I am now writing from central Florida, where I live on a bike trail and share my ¼ acre property with a housemate. I can walk to the grocery store, to bars and restaurants, and easily bike to friends’ houses, the beach, or downtown. I’ve planted a garden with over fifty edible varieties (several native plants) and have also identified the edible and medicinal volunteer plants—purslane, Spanish needle, oxalis, sida, spiderwort—and integrated these into my diet.

I can report back to my Peace Corps self that now I do grow manioc and bananas in my back yard—along with many other plants that I first learned to grow, cook, and eat in Gabon.

In the coming years I will be able to increasingly eat from my own yard and share the extras with neighbors and friends, trade them for other things I need through the time bank, or find ways to generate income with the products of my land and labor. These efforts also contribute to larger social and environmental issues I care about by building neighborhood and community bonds and restoring private urban property to a more productive and regenerative state.

Financial Resilience for All Through Community Sufficiency (in Addition to Self-Sufficiency)

Soon I will have tomatoes and basil. I think gardening is going to keep me sane during my Peace Corps
service. I’d much rather be planting veggies or digging up soil than teaching English grammar!

In the Peace Corps, I found life as an EFL teacher to be quite a challenge, but I was meanwhile discovering my passion for gardening that continues to the present day. It has kept me sane during stressful employment situations, moments of personal loss, and pandemic restrictions!

These are skills that I am also aiming to share with my community—specifically my neighborhood—with the aim of creating a more conscientious and resilient local network.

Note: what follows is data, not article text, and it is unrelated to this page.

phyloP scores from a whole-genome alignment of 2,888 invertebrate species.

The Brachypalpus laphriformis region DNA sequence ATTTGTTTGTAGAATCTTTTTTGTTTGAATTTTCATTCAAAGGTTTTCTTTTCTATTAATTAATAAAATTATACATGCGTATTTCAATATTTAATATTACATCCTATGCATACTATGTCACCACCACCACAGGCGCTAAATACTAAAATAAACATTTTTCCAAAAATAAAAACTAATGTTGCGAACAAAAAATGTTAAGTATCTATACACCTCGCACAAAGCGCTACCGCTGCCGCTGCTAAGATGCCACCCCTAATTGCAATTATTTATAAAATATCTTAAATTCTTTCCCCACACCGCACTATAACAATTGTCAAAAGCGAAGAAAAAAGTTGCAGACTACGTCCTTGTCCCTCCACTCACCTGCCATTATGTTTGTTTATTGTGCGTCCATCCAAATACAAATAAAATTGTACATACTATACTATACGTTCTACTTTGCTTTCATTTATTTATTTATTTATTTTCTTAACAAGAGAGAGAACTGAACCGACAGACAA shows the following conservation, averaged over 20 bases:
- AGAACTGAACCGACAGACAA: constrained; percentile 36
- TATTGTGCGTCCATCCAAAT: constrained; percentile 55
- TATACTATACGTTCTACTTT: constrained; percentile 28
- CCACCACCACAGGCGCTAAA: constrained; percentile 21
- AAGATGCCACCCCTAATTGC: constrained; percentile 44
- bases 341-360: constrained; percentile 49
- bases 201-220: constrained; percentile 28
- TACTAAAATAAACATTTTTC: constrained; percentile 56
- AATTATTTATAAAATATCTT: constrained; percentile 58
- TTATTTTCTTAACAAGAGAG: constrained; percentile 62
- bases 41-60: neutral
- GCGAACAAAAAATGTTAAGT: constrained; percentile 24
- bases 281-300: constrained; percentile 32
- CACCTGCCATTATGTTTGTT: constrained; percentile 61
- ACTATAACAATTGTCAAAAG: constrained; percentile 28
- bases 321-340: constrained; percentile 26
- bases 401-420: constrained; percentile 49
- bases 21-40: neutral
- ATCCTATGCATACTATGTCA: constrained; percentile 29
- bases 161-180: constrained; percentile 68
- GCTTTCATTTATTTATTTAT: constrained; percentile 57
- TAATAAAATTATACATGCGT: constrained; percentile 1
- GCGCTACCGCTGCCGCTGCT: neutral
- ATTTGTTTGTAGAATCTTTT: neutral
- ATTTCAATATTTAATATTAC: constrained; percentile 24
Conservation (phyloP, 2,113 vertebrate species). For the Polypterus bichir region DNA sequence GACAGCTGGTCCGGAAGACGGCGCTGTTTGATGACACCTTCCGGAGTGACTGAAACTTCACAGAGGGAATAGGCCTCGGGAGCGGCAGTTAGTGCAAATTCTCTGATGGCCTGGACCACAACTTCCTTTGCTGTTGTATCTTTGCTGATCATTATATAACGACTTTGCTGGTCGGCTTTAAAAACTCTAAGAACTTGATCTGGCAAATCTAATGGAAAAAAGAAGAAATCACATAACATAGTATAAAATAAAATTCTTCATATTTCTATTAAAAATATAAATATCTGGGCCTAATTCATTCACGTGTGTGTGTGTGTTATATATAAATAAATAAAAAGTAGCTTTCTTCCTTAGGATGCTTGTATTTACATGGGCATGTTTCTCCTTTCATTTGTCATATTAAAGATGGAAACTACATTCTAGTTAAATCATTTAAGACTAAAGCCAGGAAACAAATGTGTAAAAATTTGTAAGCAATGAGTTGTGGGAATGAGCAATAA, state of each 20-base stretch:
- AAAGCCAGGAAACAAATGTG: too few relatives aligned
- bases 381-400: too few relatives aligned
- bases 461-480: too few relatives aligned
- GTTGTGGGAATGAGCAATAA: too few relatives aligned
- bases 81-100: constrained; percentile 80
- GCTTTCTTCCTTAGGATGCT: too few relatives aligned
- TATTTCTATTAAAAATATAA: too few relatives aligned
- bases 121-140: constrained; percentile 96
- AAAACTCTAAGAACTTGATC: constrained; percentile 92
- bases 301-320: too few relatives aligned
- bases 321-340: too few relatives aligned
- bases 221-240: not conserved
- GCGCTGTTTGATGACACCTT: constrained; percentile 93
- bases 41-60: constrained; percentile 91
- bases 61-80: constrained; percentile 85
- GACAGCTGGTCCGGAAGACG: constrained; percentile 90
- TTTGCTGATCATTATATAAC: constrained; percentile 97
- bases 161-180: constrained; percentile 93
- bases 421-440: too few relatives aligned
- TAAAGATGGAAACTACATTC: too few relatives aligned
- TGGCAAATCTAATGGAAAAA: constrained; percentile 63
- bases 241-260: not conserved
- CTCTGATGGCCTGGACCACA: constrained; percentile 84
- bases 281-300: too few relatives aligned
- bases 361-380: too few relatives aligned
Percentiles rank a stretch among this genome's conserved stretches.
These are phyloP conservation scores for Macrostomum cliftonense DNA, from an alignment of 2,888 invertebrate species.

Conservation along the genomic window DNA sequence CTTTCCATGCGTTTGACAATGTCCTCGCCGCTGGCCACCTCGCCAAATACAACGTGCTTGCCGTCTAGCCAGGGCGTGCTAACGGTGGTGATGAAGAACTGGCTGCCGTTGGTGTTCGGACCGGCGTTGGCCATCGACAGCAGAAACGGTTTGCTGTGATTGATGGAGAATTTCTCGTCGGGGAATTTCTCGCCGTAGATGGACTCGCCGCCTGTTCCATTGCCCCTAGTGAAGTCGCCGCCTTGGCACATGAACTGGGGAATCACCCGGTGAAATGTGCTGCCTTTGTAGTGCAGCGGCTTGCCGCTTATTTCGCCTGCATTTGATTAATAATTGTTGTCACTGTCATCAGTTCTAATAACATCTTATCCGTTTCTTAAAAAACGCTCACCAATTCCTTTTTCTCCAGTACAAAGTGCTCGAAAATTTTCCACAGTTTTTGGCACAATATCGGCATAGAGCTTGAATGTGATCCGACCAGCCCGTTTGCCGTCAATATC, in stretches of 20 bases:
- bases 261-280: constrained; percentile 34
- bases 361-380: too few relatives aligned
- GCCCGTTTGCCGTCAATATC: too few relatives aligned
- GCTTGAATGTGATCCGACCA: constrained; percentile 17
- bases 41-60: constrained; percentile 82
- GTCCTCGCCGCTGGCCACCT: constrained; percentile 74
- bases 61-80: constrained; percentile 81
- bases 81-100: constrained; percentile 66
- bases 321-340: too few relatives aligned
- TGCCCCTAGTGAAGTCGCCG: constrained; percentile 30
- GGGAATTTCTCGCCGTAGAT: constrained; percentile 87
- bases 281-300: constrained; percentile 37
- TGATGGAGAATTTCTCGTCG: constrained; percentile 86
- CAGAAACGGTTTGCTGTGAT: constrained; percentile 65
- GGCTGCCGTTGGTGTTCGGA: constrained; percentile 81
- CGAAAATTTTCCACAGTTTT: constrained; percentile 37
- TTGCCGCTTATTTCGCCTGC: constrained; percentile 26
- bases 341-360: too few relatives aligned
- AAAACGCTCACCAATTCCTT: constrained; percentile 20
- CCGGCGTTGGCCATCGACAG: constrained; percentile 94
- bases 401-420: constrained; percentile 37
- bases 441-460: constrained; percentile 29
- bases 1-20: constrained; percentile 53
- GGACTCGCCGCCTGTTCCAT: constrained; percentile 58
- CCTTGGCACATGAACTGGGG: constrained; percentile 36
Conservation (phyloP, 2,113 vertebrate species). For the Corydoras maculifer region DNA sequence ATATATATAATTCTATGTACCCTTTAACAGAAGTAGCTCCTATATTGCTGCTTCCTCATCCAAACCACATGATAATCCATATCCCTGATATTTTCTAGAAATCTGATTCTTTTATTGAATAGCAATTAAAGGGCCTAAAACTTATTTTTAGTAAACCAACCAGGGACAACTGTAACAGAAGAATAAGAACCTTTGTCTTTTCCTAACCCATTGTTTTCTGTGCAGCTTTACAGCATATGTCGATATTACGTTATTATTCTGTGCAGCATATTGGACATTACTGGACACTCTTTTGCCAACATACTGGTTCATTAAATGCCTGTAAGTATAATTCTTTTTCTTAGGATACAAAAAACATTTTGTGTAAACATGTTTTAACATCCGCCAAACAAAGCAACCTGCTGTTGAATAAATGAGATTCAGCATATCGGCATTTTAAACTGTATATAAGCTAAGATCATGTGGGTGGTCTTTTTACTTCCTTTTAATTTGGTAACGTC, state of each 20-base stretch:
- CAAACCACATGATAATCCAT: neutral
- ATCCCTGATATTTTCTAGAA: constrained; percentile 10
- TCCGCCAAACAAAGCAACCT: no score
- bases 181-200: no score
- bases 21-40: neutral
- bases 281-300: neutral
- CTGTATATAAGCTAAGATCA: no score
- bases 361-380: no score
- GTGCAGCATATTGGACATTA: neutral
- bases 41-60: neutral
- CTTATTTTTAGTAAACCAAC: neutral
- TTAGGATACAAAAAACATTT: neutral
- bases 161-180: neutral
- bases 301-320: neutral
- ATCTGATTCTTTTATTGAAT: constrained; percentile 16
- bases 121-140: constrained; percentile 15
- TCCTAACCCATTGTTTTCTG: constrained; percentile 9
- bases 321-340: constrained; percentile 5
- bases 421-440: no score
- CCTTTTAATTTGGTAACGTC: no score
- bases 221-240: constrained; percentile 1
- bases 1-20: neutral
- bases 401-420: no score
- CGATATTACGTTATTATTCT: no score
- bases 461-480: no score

community resilience
A gathering in Sara’s previous neighborhood in Massachusetts

Each neighborhood is unique and personalities vary. Some people are open to connecting, others are not. I’m trying to meet each neighbor where they are and honor their ways, though some of our politics, practices, and lifestyle choices may differ. My hope, over time, is to see greater organization and cooperation among us—and this has already begun.

Linda offers to help me with garden projects, Brian offers cardboard from his remodeling project for my weed suppression methods, Bill tells me to “treat the tree as my own” when I ask to harvest some mandarins, Bob shares a CSA vegetable delivery with me because he “doesn’t cook,” Gaby stops to ask if I need anything from Lowes, Cathy Sue offers plant cuttings from her yard, and Larry (who had planned to install artificial turf) has decided to use wood chips to landscape his yard after seeing the value of a free alternative.

Some possible next steps we could take in our neighborhood would be to gather these neighbors and propose/host the following activities:

  • Conduct an informal assessment of our neighborhood’s needs and resources
  • Host a Neighbor Day (Labor Day) block party
  • Map the neighborhood fruit trees and add them to or the Endless Orchard
  • Etc.

And from there, we’ll see what happens. Perhaps the group will discover some common interests or common needs that could grow into sub-groups around tennis or brewing or investment or camping.

Maybe we’ll discover that, in some ways, we’re stronger together and implement some activities for common benefit (like CERT training, a neighborhood watch, buying staples in bulk, or sharing tools).

Maybe we’ll form structures for providing and exchanging goods and services amongst ourselves—I’ll grow pumpkins, maybe another neighbor will make them into pies, another neighbor will freeze and distribute them for Thanksgiving. Or maybe we’ll put a long table in the street and celebrate Thanksgiving together—six feet apart.

Create More Community Sufficiency and Financial Resilience in Your Own Life

While gardening happens to be my passion, it doesn’t have to be yours. Knowing where your food comes from and building more resilience into your personal supply chain is prudent, and perhaps the current pandemic conditions have brought this to greater awareness. But if digging in the dirt isn’t your thing, you don’t have to grow the food yourself.